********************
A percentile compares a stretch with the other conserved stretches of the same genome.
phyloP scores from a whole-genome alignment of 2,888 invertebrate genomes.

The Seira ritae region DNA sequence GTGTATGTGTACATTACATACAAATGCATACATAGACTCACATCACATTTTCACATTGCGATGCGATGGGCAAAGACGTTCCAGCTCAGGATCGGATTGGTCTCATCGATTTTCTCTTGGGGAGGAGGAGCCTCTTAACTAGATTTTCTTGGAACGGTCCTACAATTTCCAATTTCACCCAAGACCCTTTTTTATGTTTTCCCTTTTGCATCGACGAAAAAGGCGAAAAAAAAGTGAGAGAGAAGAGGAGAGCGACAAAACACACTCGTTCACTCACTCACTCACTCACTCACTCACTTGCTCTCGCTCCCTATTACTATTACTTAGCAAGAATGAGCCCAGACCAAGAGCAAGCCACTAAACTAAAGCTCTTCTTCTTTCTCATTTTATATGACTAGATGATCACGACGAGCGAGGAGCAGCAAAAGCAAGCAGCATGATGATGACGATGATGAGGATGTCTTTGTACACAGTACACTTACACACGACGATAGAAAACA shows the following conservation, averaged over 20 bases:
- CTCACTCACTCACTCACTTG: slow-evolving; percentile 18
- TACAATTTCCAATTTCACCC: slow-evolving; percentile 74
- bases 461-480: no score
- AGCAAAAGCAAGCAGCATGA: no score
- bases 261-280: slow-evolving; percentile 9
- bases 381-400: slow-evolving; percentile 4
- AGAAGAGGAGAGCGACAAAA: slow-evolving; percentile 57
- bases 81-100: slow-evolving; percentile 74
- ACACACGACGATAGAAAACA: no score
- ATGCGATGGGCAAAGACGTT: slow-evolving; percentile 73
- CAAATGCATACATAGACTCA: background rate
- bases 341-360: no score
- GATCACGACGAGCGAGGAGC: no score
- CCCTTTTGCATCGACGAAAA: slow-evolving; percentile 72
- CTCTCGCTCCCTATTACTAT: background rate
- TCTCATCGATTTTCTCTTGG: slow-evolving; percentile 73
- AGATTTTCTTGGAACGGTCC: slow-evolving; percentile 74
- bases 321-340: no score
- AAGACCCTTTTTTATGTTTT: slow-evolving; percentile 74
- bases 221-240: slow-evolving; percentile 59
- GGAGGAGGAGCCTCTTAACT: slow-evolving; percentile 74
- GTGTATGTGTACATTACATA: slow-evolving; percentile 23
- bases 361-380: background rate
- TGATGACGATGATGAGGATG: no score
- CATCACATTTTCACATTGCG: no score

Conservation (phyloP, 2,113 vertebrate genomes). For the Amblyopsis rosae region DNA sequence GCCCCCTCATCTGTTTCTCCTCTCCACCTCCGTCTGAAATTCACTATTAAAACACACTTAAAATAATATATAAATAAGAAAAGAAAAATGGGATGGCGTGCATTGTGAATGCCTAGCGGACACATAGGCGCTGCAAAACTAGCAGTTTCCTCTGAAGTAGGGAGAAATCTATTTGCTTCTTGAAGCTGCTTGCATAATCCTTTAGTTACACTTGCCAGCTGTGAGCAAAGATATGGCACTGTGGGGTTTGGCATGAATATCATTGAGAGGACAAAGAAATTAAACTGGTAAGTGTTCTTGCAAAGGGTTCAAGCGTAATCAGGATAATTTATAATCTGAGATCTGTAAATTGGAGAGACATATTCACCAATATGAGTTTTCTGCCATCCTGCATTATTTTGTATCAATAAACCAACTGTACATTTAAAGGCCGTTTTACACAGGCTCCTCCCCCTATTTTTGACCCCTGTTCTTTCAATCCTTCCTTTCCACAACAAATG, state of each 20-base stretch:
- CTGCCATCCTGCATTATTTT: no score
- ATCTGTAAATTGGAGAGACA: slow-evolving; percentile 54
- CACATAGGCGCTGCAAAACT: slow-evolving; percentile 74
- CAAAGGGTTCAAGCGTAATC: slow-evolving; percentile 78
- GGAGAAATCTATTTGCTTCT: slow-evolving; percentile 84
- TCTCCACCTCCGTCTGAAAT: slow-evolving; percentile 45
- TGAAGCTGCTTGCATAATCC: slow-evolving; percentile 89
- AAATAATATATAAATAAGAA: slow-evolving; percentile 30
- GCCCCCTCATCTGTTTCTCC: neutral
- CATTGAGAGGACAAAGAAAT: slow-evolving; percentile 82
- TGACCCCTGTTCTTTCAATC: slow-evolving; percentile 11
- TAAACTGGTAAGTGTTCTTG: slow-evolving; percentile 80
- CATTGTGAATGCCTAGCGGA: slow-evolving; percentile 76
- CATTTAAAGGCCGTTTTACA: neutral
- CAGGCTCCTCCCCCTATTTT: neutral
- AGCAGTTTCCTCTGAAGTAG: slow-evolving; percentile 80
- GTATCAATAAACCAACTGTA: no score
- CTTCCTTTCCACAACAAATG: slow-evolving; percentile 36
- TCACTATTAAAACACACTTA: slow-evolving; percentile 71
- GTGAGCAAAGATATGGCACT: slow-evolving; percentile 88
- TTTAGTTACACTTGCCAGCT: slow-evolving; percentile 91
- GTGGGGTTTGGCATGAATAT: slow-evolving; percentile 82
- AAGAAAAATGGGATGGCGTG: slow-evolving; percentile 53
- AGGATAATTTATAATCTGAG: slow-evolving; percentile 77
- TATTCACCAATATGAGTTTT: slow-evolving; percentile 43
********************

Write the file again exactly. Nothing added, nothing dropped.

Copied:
A percentile compares a stretch with the other conserved stretches of the same genome.
phyloP scores from a whole-genome alignment of 2,888 invertebrate genomes.

The Seira ritae region DNA sequence GTGTATGTGTACATTACATACAAATGCATACATAGACTCACATCACATTTTCACATTGCGATGCGATGGGCAAAGACGTTCCAGCTCAGGATCGGATTGGTCTCATCGATTTTCTCTTGGGGAGGAGGAGCCTCTTAACTAGATTTTCTTGGAACGGTCCTACAATTTCCAATTTCACCCAAGACCCTTTTTTATGTTTTCCCTTTTGCATCGACGAAAAAGGCGAAAAAAAAGTGAGAGAGAAGAGGAGAGCGACAAAACACACTCGTTCACTCACTCACTCACTCACTCACTCACTTGCTCTCGCTCCCTATTACTATTACTTAGCAAGAATGAGCCCAGACCAAGAGCAAGCCACTAAACTAAAGCTCTTCTTCTTTCTCATTTTATATGACTAGATGATCACGACGAGCGAGGAGCAGCAAAAGCAAGCAGCATGATGATGACGATGATGAGGATGTCTTTGTACACAGTACACTTACACACGACGATAGAAAACA shows the following conservation, averaged over 20 bases:
- CTCACTCACTCACTCACTTG: slow-evolving; percentile 18
- TACAATTTCCAATTTCACCC: slow-evolving; percentile 74
- bases 461-480: no score
- AGCAAAAGCAAGCAGCATGA: no score
- bases 261-280: slow-evolving; percentile 9
- bases 381-400: slow-evolving; percentile 4
- AGAAGAGGAGAGCGACAAAA: slow-evolving; percentile 57
- bases 81-100: slow-evolving; percentile 74
- ACACACGACGATAGAAAACA: no score
- ATGCGATGGGCAAAGACGTT: slow-evolving; percentile 73
- CAAATGCATACATAGACTCA: background rate
- bases 341-360: no score
- GATCACGACGAGCGAGGAGC: no score
- CCCTTTTGCATCGACGAAAA: slow-evolving; percentile 72
- CTCTCGCTCCCTATTACTAT: background rate
- TCTCATCGATTTTCTCTTGG: slow-evolving; percentile 73
- AGATTTTCTTGGAACGGTCC: slow-evolving; percentile 74
- bases 321-340: no score
- AAGACCCTTTTTTATGTTTT: slow-evolving; percentile 74
- bases 221-240: slow-evolving; percentile 59
- GGAGGAGGAGCCTCTTAACT: slow-evolving; percentile 74
- GTGTATGTGTACATTACATA: slow-evolving; percentile 23
- bases 361-380: background rate
- TGATGACGATGATGAGGATG: no score
- CATCACATTTTCACATTGCG: no score

Conservation (phyloP, 2,113 vertebrate genomes). For the Amblyopsis rosae region DNA sequence GCCCCCTCATCTGTTTCTCCTCTCCACCTCCGTCTGAAATTCACTATTAAAACACACTTAAAATAATATATAAATAAGAAAAGAAAAATGGGATGGCGTGCATTGTGAATGCCTAGCGGACACATAGGCGCTGCAAAACTAGCAGTTTCCTCTGAAGTAGGGAGAAATCTATTTGCTTCTTGAAGCTGCTTGCATAATCCTTTAGTTACACTTGCCAGCTGTGAGCAAAGATATGGCACTGTGGGGTTTGGCATGAATATCATTGAGAGGACAAAGAAATTAAACTGGTAAGTGTTCTTGCAAAGGGTTCAAGCGTAATCAGGATAATTTATAATCTGAGATCTGTAAATTGGAGAGACATATTCACCAATATGAGTTTTCTGCCATCCTGCATTATTTTGTATCAATAAACCAACTGTACATTTAAAGGCCGTTTTACACAGGCTCCTCCCCCTATTTTTGACCCCTGTTCTTTCAATCCTTCCTTTCCACAACAAATG, state of each 20-base stretch:
- CTGCCATCCTGCATTATTTT: no score
- ATCTGTAAATTGGAGAGACA: slow-evolving; percentile 54
- CACATAGGCGCTGCAAAACT: slow-evolving; percentile 74
- CAAAGGGTTCAAGCGTAATC: slow-evolving; percentile 78
- GGAGAAATCTATTTGCTTCT: slow-evolving; percentile 84
- TCTCCACCTCCGTCTGAAAT: slow-evolving; percentile 45
- TGAAGCTGCTTGCATAATCC: slow-evolving; percentile 89
- AAATAATATATAAATAAGAA: slow-evolving; percentile 30
- GCCCCCTCATCTGTTTCTCC: neutral
- CATTGAGAGGACAAAGAAAT: slow-evolving; percentile 82
- TGACCCCTGTTCTTTCAATC: slow-evolving; percentile 11
- TAAACTGGTAAGTGTTCTTG: slow-evolving; percentile 80
- CATTGTGAATGCCTAGCGGA: slow-evolving; percentile 76
- CATTTAAAGGCCGTTTTACA: neutral
- CAGGCTCCTCCCCCTATTTT: neutral
- AGCAGTTTCCTCTGAAGTAG: slow-evolving; percentile 80
- GTATCAATAAACCAACTGTA: no score
- CTTCCTTTCCACAACAAATG: slow-evolving; percentile 36
- TCACTATTAAAACACACTTA: slow-evolving; percentile 71
- GTGAGCAAAGATATGGCACT: slow-evolving; percentile 88
- TTTAGTTACACTTGCCAGCT: slow-evolving; percentile 91
- GTGGGGTTTGGCATGAATAT: slow-evolving; percentile 82
- AAGAAAAATGGGATGGCGTG: slow-evolving; percentile 53
- AGGATAATTTATAATCTGAG: slow-evolving; percentile 77
- TATTCACCAATATGAGTTTT: slow-evolving; percentile 43